By Tom Groenewal
December 15, 1991
Another sunny day and I decide to take advantage of the rare weather and plan a hike. Mrs. Rhode, a teacher aide in one of my classes, revealed that her husband is the district ranger for the Hoh and she directs my attention to the Bogachiel River trail.
I look for the Bogachiel River in my guidebook. The trailhead is at the end of a road miles away from the Bogachiel State Park off Rt. 101 south of Forks. The end of the road is blocked by a gate and sign at mile 4.3, to give the elk some quiet habitat.
According to my Olympic Peninsula hiking guide, I should find old trees approx. 1.5 miles down the trail just before getting to the Nat’l Park boundary. After a steep trail, which descends to the river bottom, I travel within earshot of rushing water from the Bogachiel. I pass huge cedars, spruce, and hemlock.
There are constant side stream crossings: some can be jumped, others require hopping across slippery rocks, and others require carefully inching across a log, which are splayed from bank to bank, either by the randomness of nature or the work of ambitious trail builders. It is cold down in the valley and frost still covers the logs, some of which are the paths crossing streams. Some of the logs crossing the streams are big trees 4 feet in diameter with dead branches sticking out in all directions. This obstacle the branches combined with slippery frost creates a hazard which commands attention to prevent falling into the cold water.
Elk tracks are everywhere appearing the size of rainforest beef cows. They cross the trail back and forth from the ridges to the open river bottoms where they can drink and probably find succulent browsing on the plentiful vegetation or just hang out with other elk.
There are birds: grouse, Seller’s Jays, Juncos, Varied Thrush, Robins, several species of sparrows and some I have yet to identify. I saw an American Dipper (about the size of a small robin) hopping from rock to rock and with its thin 2-inch beak trying to grab some insects. The bird is a dark gray with legs that looked like black toothpicks. I wonder how many of these birds get swept away during high flows?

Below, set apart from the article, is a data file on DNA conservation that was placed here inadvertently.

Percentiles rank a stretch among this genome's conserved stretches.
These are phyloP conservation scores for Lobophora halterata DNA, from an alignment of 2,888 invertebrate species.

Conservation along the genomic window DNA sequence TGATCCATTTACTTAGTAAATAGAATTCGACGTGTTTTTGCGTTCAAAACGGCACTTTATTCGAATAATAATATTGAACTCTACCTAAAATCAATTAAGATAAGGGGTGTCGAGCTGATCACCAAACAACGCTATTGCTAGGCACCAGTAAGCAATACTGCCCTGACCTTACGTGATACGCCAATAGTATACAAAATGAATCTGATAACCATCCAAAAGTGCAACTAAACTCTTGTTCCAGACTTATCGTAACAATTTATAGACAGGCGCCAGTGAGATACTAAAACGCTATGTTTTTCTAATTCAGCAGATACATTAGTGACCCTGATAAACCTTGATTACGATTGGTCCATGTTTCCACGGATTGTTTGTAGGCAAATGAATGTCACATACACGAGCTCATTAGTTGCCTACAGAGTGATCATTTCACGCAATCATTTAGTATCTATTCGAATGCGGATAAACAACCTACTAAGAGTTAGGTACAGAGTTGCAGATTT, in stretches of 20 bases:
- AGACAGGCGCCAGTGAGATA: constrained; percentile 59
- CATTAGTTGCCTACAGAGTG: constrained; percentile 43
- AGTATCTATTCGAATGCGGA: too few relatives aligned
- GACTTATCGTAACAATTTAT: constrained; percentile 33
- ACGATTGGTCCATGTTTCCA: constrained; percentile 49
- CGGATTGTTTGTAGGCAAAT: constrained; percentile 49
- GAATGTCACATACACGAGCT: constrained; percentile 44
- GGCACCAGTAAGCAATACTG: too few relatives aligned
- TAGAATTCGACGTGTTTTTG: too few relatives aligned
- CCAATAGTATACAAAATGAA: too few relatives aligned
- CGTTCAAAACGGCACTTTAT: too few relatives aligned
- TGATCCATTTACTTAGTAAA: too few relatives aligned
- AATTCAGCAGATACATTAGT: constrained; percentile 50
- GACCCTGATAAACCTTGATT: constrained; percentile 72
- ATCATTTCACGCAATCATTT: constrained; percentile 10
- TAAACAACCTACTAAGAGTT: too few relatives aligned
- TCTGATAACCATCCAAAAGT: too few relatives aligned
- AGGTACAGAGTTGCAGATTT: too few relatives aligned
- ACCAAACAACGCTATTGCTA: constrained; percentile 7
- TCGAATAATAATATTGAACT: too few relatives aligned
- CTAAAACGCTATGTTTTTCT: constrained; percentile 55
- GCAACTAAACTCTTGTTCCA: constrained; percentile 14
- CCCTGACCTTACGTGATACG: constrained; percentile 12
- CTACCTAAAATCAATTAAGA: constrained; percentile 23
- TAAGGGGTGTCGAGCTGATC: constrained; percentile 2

There is a small dam on one of the streams which creates a shallow backwater ranging from a few inches to 1 foot deep. What’s up with the dam?
Upon reaching the park boundary I find the standard hiker sign and the list of regulations pertaining to the area. No guns, bicycles, motorized vehicles and such. I hike another few miles or so and decided to scramble my way down to the river and save the next 30 miles of trail for some other time.
The Bogachiel river appears to have more braided channels than the Sitka or Calawah Rivers. I wonder why? Maybe the Bogachiel river bottom is more spread out and carries more water. Since rain has not fallen for a few days the water is clear and the current moderate. No signs of fish, however, the river is supposed to have good winter steelhead runs and resident trout. Certainly, a nice place to come and spend a few hours fishing on another day.